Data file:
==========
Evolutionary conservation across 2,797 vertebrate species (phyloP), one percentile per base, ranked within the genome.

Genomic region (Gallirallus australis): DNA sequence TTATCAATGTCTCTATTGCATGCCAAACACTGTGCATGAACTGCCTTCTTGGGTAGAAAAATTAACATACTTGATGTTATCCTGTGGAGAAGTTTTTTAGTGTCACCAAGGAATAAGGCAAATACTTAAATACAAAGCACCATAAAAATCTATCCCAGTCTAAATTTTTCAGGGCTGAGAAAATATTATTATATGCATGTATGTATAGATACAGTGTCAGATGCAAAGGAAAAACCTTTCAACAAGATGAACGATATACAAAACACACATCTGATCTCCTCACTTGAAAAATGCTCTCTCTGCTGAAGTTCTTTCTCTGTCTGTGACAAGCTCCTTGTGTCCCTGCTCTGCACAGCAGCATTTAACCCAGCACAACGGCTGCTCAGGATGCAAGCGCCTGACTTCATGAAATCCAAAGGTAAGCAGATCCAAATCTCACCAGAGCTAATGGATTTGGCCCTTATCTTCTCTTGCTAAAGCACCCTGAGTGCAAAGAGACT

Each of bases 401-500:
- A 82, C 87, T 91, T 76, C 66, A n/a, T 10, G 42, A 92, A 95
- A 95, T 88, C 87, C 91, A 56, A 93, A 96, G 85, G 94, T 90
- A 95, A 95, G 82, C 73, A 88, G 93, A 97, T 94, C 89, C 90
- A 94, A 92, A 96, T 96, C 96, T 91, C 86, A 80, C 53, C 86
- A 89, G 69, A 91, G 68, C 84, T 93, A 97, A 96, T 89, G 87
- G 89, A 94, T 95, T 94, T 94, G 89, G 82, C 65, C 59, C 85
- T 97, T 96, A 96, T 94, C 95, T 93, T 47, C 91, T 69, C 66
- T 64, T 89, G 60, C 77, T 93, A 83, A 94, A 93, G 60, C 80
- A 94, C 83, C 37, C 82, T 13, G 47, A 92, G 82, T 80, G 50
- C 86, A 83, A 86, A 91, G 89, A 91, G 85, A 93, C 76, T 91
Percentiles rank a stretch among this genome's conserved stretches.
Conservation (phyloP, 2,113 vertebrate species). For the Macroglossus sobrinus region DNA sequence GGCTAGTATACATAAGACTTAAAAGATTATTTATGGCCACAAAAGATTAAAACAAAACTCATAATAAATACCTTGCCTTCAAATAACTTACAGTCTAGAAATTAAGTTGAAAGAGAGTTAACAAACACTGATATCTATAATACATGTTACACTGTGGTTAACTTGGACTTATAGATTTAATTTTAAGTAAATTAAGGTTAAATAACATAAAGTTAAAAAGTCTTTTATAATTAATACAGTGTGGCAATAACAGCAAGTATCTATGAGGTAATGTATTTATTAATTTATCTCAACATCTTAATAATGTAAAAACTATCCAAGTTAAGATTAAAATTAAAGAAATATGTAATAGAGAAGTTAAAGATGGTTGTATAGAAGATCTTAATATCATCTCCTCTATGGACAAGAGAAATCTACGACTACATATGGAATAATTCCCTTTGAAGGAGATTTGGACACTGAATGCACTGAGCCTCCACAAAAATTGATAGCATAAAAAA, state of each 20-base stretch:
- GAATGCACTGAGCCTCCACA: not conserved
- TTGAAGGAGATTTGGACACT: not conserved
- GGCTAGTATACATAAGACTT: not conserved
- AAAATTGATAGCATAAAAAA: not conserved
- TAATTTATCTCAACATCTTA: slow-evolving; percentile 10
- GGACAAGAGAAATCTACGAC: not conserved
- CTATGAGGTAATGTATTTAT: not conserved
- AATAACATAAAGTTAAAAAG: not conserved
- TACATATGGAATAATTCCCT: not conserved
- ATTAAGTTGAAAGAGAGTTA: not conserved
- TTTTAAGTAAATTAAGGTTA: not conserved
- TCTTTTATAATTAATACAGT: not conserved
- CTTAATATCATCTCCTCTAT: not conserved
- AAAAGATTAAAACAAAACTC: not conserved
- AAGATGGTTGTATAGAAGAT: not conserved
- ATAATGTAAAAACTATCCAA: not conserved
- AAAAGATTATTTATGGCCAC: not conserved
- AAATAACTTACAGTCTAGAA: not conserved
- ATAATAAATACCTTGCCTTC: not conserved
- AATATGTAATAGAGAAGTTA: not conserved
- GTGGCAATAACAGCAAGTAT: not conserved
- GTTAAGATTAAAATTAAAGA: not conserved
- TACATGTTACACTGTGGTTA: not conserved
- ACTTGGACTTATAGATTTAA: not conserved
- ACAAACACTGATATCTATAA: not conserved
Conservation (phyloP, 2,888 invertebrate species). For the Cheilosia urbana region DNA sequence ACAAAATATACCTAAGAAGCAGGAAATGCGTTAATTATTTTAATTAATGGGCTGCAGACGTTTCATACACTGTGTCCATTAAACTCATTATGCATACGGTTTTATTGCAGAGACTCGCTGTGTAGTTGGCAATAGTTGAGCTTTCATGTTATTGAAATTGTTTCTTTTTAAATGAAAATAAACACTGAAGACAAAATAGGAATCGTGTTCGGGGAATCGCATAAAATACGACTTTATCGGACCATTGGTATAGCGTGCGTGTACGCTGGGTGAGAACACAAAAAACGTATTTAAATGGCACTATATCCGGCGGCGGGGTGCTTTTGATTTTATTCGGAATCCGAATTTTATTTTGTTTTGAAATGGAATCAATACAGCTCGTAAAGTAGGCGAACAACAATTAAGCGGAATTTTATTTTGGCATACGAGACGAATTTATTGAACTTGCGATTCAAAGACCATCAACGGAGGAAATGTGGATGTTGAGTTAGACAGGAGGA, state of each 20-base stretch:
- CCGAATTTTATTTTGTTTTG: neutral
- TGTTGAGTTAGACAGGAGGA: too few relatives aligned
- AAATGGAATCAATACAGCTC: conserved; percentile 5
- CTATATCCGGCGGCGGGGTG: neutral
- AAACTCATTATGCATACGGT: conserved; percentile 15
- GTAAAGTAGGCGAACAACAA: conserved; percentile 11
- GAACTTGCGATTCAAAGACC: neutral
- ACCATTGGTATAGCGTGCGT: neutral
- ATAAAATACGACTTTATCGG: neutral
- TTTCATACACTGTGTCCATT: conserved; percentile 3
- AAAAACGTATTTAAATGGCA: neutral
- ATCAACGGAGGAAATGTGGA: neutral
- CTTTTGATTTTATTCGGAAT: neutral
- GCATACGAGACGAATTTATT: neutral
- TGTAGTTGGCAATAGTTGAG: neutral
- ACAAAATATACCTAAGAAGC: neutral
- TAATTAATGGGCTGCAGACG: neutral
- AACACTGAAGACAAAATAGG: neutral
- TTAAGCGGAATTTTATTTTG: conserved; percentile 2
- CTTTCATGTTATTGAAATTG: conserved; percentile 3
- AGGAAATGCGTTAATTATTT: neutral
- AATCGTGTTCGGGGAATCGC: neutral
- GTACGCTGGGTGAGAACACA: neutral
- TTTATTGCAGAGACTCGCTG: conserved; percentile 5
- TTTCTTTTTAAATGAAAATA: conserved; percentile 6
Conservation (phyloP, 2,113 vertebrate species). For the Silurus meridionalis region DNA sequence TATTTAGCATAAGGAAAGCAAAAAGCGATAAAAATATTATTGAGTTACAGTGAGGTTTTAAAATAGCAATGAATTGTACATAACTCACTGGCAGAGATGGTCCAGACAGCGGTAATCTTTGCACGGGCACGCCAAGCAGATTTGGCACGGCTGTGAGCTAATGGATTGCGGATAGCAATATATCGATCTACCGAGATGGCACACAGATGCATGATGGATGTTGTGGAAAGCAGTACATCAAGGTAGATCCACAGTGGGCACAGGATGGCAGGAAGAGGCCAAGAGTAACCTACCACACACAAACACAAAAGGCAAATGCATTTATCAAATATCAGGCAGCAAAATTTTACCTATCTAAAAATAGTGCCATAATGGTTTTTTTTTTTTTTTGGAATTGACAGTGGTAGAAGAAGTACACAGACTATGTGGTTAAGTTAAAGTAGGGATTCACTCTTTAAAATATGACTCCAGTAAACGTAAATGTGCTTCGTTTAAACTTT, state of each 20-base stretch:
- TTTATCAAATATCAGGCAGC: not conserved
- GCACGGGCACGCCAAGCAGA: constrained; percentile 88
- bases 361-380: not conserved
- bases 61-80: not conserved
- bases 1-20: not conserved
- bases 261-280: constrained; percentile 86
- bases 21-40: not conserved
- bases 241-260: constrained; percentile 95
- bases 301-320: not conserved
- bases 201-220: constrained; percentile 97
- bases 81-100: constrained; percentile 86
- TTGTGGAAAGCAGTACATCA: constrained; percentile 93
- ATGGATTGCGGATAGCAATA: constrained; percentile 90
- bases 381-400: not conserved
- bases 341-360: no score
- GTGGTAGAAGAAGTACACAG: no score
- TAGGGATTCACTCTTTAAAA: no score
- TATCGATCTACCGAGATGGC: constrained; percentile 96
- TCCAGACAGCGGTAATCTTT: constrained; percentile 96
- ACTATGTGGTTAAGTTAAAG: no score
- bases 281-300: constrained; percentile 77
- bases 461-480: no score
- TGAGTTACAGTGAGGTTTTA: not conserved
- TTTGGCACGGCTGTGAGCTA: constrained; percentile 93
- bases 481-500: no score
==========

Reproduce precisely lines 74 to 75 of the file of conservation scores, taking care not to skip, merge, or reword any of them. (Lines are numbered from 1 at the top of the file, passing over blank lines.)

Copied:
- bases 21-40: not conserved
- bases 241-260: constrained; percentile 95